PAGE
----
by Ed Hahn
Hong Kong, China
September 9, 2005
We are delighted to discover that the Abbazia is a converted abbey of the barefooted Carmelite Friars of Venice. It has an astounding lobby that was, at one time, the monk’s dining room and includes a raised pulpit from which scriptures were read during meal time. We also notice a beautiful garden and breakfast site that we can see from our window.
It is not only just 150m from the railway station "Santa Lucia," but also about 8 minutes from the "Piazzale Roma" car and bus terminal. It has evidently been recently restored and contains 50 rooms furnished with a modern bathroom, an air-conditioner (so important in the summer), direct-dial telephone, TV, and minibar. In addition to the aforementioned pulpit, there are holy-water bowls in some of the most disconcerting places and brass chandeliers hang from the ceiling, though I doubt the monks were much for chandeliers. Our rooms are done in a kind of peach-shaded tone with dark green accents. The rooms are quite a bit larger than I expect the monks’ cells were.
The location turned out to be even better than I had imagined. The Vaparetto station is a 3-minute walk, and there are numerous restaurants, cafés, delis, and bars within 200m. A combination launderette and Internet shop are close. (I know, it’s a weird combination.) Even though we are within a short distance of the train station, the noise does not penetrate, even with the windows open. What does penetrate are the morning bells, which ring twice at 7:30 and 8am, I believe - no need for an alarm or a wake-up call.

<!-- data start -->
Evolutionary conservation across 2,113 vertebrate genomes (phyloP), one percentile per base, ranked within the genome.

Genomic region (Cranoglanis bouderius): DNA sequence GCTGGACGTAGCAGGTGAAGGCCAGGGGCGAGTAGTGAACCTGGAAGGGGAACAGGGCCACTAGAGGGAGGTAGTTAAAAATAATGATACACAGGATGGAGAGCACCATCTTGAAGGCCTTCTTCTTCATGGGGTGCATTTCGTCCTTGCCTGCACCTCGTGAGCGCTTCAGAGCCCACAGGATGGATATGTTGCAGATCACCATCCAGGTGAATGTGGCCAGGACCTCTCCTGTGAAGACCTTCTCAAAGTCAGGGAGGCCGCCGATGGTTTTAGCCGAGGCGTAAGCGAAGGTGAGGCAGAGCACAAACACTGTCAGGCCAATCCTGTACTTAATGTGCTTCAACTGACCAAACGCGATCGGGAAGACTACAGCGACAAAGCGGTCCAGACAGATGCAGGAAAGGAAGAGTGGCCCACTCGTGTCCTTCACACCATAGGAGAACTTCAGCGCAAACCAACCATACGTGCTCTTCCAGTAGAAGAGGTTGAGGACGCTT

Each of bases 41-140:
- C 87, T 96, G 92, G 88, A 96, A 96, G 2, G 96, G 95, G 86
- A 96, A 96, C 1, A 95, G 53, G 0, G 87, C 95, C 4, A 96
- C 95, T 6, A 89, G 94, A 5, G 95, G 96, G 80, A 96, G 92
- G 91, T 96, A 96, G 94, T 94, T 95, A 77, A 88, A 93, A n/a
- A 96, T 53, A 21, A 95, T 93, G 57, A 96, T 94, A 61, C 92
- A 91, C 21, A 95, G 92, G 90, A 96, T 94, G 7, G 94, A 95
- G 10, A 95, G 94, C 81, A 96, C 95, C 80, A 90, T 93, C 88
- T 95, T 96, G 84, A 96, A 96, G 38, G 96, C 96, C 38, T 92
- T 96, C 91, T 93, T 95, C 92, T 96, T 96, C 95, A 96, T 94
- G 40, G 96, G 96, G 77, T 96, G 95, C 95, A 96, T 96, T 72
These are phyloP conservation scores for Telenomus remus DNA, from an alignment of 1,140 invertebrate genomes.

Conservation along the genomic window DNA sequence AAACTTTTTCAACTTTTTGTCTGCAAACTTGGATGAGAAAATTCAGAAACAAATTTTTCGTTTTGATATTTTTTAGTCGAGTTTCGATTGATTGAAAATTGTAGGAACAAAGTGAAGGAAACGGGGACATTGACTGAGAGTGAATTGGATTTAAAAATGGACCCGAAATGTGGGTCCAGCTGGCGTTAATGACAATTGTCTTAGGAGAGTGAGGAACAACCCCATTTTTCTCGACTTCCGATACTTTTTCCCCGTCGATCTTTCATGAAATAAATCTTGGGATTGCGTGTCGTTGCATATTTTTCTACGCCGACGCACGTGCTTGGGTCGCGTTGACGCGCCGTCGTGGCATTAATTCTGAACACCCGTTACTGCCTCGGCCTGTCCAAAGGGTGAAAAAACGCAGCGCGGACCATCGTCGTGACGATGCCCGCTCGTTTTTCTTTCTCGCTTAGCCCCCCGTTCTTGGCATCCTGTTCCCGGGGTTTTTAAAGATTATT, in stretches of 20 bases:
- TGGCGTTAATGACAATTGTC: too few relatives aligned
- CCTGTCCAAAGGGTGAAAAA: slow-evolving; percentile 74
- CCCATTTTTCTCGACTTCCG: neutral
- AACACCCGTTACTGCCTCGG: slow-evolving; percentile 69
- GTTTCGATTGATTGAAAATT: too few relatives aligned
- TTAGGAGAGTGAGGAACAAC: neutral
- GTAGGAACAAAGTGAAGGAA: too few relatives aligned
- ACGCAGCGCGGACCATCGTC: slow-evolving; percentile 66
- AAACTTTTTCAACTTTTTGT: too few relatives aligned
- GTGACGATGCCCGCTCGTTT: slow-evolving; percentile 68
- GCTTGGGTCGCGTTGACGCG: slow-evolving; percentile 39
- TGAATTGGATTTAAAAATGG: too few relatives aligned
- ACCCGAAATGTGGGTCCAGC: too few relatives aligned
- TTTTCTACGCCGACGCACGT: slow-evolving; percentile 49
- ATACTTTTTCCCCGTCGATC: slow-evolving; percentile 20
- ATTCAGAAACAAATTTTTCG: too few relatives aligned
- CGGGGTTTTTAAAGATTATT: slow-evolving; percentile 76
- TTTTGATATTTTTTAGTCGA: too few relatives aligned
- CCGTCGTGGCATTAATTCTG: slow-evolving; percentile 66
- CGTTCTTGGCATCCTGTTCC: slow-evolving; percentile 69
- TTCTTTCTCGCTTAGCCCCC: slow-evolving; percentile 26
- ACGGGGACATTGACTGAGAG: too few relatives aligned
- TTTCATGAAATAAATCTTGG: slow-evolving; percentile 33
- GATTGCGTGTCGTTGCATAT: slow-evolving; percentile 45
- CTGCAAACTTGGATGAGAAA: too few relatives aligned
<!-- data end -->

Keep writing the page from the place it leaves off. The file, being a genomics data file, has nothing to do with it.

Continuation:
The staff is one of the strengths of the place: friendly, helpful, and humorous. Our last day, even though we know the place is full, we ask for a room for the day at a discount because we are taking a sleeper to Paris. The clerks tell us we can have a room and a discount as long as we pay in cash. Hmmmmm? We are happy to collude in the arrangement.
The only thing I can complain about is breakfast. It was ample but mundane. However, eating in the garden made even the mundane breakfast interesting. In the evenings, we always stopped at the bar for a drink. The bartender, Matteo, an Argentinean expat, told great stories of his adventures.
The Abbazia is a three-star establishment with four-star ambience and service. Shop the Internet for rates. We stayed there for considerably less than the rates advertised on their own site.
From journal Venal Venice - Beautiful and Decaying